Royal Dutch/Shell agrees to pay $90 million to settle U.S. lawsuit over reserves scandal - NewsOn6.com - Tulsa, OK - News, Weather, Video and Sports - KOTV.com |

Royal Dutch/Shell agrees to pay $90 million to settle U.S. lawsuit over reserves scandal

Updated:
LONDON (AP) _ The Royal Dutch/Shell Group of Cos. said Tuesday that it has agreed to pay $90 million to settle a U.S. lawsuit related to its writedown of its oil and gas reserves last year.

Shell said about $25 million of the class action settlement, brought by employees participating in some retirement savings plans, will be covered by insurance.

The Anglo-Dutch oil company shocked investors last year when it confessed that its oil and gas reserves _ its most precious asset _ were around 25 percent lower than previously stated.

The scandal cost the company almost $150 million in fines imposed by U.S. and British regulators and led to the sacking of three senior executives. The company's share price also fell sharply each of the five time the reserves were restated during the year.

Shares in Royal Dutch Petroleum Co. on Tuesday dropped 0.9 percent to 53.50 euros ($65.23) in Amsterdam trading, while Shell Transport & Trading Co. fell 0.5 percent to 546 pence ($9.66) in London.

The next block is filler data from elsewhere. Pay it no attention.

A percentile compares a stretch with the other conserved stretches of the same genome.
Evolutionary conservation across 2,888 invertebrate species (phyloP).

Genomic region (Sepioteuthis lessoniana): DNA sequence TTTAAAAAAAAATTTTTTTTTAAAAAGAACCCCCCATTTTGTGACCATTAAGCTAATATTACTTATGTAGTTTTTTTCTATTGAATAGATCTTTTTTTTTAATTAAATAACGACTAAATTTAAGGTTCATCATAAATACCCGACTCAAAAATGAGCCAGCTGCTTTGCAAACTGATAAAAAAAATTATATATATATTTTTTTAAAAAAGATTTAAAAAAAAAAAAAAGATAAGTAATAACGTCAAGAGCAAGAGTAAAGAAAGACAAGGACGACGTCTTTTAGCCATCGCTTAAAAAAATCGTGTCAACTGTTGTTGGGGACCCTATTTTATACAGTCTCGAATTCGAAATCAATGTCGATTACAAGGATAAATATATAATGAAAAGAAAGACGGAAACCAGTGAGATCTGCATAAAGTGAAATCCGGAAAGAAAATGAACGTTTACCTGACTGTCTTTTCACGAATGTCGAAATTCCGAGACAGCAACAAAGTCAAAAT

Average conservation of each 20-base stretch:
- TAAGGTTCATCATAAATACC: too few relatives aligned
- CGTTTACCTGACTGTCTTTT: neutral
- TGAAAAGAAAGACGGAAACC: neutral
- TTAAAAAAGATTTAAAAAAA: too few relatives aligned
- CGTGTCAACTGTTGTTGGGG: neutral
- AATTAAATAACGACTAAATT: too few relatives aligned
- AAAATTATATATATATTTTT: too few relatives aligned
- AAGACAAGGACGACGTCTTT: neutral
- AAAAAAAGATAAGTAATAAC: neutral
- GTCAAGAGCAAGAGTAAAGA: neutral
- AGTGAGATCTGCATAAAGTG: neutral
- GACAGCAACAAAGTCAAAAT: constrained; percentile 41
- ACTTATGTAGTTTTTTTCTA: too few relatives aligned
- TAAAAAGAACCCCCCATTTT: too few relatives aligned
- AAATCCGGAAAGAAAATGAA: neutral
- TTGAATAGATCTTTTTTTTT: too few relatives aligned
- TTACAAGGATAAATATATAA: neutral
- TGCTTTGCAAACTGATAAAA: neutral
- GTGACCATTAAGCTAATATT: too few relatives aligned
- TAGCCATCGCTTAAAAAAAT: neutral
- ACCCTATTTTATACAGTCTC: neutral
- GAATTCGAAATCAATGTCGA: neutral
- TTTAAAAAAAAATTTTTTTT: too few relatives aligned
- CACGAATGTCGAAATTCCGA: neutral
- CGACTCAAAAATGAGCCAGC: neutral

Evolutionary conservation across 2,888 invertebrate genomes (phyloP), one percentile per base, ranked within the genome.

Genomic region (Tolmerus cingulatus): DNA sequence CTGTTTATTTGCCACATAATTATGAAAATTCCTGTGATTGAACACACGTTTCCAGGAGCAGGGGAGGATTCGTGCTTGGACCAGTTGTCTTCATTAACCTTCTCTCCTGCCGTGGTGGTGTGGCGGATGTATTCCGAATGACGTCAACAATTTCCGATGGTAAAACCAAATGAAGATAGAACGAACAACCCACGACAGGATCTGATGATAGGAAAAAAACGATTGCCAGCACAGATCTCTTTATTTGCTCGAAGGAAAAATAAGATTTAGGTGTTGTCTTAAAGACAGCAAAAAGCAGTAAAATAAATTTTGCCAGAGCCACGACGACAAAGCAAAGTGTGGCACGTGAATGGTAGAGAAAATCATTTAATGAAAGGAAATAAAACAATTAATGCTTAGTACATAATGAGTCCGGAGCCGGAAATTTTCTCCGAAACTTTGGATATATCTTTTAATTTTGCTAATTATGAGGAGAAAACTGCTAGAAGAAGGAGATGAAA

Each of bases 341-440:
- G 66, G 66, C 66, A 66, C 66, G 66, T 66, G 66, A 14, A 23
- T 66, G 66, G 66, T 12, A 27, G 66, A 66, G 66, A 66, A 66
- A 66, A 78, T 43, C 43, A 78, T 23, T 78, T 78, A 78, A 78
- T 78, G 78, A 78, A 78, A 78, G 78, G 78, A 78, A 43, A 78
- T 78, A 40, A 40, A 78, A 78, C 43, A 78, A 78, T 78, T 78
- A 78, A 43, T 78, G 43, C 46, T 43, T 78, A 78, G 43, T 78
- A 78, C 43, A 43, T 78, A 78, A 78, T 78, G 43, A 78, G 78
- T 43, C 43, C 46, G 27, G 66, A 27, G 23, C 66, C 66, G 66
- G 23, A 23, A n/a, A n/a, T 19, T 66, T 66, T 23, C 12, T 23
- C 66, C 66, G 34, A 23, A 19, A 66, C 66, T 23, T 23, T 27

The company, which still faces other shareholder class actions on the issue, said the settlement announced Monday is dependent on final approval from the U.S. federal court in New Jersey.

Shell has also agreed to pay up to $1 million toward the cost of the employees' lawyers and the cost of providing notice of the settlement to employees.

``We are hopeful that the court will approve the settlement, which represents an important step toward putting litigation relating to the reserves recategorizations behind us,'' said Beat Hess, Shell's legal director.

U.S. federal authorities said last week that Shell would not face criminal charges over the reserves restatement, saying that the fines imposed on the company and its willingness to cooperate with the investigation meant a prosecution would not be in the public interest.

The reserves fiasco led Shell to propose ending its twin-board structure in the biggest shake-up in its almost 100-year history, a move that won the backing of investors at meetings in London and the Hague last month.

The merged company, to be named Royal Dutch Shell PLC, will be based in London, though its physical headquarters and tax home will be in The Hague.
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